PICHICUY – On the Chilean coast, the Pacific Ocean is in view from a geometric gem of a house designed by Veronica Arcos. The architect had two goals – creating optimal thermal insulation and framing the unique environment the house landed on.
A wood construction, the family beach house is clad in pine wood and is held up through an OSB structure. To insulate it sustainably, mineral wool and a zinc coating were used. The general volume could be seen as a tubular organisation, where the living spaces are laid out linearly within a rectangular slot that fills the layered skin. A subtle play on the roof and exterior wall surfaces creates dramatic edges. The house is nine meters high at its highest point and dips to four meters at its lowest.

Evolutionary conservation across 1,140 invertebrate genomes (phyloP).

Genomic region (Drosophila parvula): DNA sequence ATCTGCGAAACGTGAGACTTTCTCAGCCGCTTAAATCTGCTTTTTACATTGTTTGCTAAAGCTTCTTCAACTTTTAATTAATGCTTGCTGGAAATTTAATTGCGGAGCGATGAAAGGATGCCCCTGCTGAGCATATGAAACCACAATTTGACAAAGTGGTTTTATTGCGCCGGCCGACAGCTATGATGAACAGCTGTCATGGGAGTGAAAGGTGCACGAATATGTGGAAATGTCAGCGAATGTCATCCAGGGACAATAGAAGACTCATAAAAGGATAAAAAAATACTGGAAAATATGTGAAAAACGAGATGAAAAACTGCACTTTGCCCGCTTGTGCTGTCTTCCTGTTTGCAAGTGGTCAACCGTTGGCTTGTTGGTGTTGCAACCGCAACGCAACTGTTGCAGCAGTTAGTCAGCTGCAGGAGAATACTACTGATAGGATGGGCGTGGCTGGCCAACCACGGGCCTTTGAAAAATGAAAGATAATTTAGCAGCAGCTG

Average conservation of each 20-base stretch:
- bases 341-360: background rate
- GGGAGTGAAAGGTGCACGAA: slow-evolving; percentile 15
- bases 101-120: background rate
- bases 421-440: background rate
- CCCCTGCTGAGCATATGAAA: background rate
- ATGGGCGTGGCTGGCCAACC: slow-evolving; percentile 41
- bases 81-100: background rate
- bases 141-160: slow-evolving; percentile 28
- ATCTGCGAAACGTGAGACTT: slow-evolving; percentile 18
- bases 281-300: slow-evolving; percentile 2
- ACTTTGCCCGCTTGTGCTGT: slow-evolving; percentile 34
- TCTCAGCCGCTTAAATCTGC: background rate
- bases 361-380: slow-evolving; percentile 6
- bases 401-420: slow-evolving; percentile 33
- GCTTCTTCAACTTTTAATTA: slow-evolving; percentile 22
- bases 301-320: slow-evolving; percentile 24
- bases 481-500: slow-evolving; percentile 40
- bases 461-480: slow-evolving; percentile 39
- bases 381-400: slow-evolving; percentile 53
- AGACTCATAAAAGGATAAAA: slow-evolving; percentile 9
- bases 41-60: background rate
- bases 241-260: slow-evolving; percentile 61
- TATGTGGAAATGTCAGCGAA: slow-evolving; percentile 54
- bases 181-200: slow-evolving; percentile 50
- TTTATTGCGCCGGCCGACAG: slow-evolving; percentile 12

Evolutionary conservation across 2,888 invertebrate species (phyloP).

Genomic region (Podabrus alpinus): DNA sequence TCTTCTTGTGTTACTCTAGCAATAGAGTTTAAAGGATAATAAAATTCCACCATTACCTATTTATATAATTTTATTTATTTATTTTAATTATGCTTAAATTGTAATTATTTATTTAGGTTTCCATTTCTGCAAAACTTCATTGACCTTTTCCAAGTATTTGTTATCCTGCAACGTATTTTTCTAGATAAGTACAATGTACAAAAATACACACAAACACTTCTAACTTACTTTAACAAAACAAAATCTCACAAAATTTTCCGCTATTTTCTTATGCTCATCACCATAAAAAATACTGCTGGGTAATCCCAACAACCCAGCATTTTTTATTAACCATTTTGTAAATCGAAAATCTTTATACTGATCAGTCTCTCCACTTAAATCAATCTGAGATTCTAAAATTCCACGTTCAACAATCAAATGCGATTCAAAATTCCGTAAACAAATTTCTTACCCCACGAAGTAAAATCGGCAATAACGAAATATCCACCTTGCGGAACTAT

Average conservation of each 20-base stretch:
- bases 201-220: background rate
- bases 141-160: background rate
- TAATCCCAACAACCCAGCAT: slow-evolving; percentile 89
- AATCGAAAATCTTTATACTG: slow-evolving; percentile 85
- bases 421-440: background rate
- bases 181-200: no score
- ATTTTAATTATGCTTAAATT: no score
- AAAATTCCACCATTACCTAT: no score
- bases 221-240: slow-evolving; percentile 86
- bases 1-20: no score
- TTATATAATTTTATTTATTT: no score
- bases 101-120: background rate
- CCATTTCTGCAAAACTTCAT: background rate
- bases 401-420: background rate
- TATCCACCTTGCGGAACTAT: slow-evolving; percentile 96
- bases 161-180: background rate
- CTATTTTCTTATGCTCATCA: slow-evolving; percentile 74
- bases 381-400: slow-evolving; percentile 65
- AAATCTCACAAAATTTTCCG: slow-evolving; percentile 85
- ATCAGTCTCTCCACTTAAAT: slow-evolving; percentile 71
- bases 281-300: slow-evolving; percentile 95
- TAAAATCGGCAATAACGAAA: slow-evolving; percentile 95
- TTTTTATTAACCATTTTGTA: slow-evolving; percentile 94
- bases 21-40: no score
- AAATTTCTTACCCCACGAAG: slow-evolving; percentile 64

The layers of this exterior skin can be read in two ways. Firstly, a section through the wall shows its double skin façade system, generating a cross-ventilation unit to maintain a comfortable temperature through the warmer months of the year. Secondly, the house is a layering of pinewood slats. Each slat ‘frame’ has a different outline creating the overall geometry that plays on a visual illusion of subtly convex surfaces.
The choice of the exterior cladding’s colour comes from the architect’s vision of the surroundings. ‘It integrates well with the colours of the environment, creating a dialogue with the landscape,’ explains Arcos. The dark tone of the vegetation around the house embraces the dark brown cladding. As the sun sets, a mysterious outline with intriguing shadows form in this volume of ‘curved’ surfaces.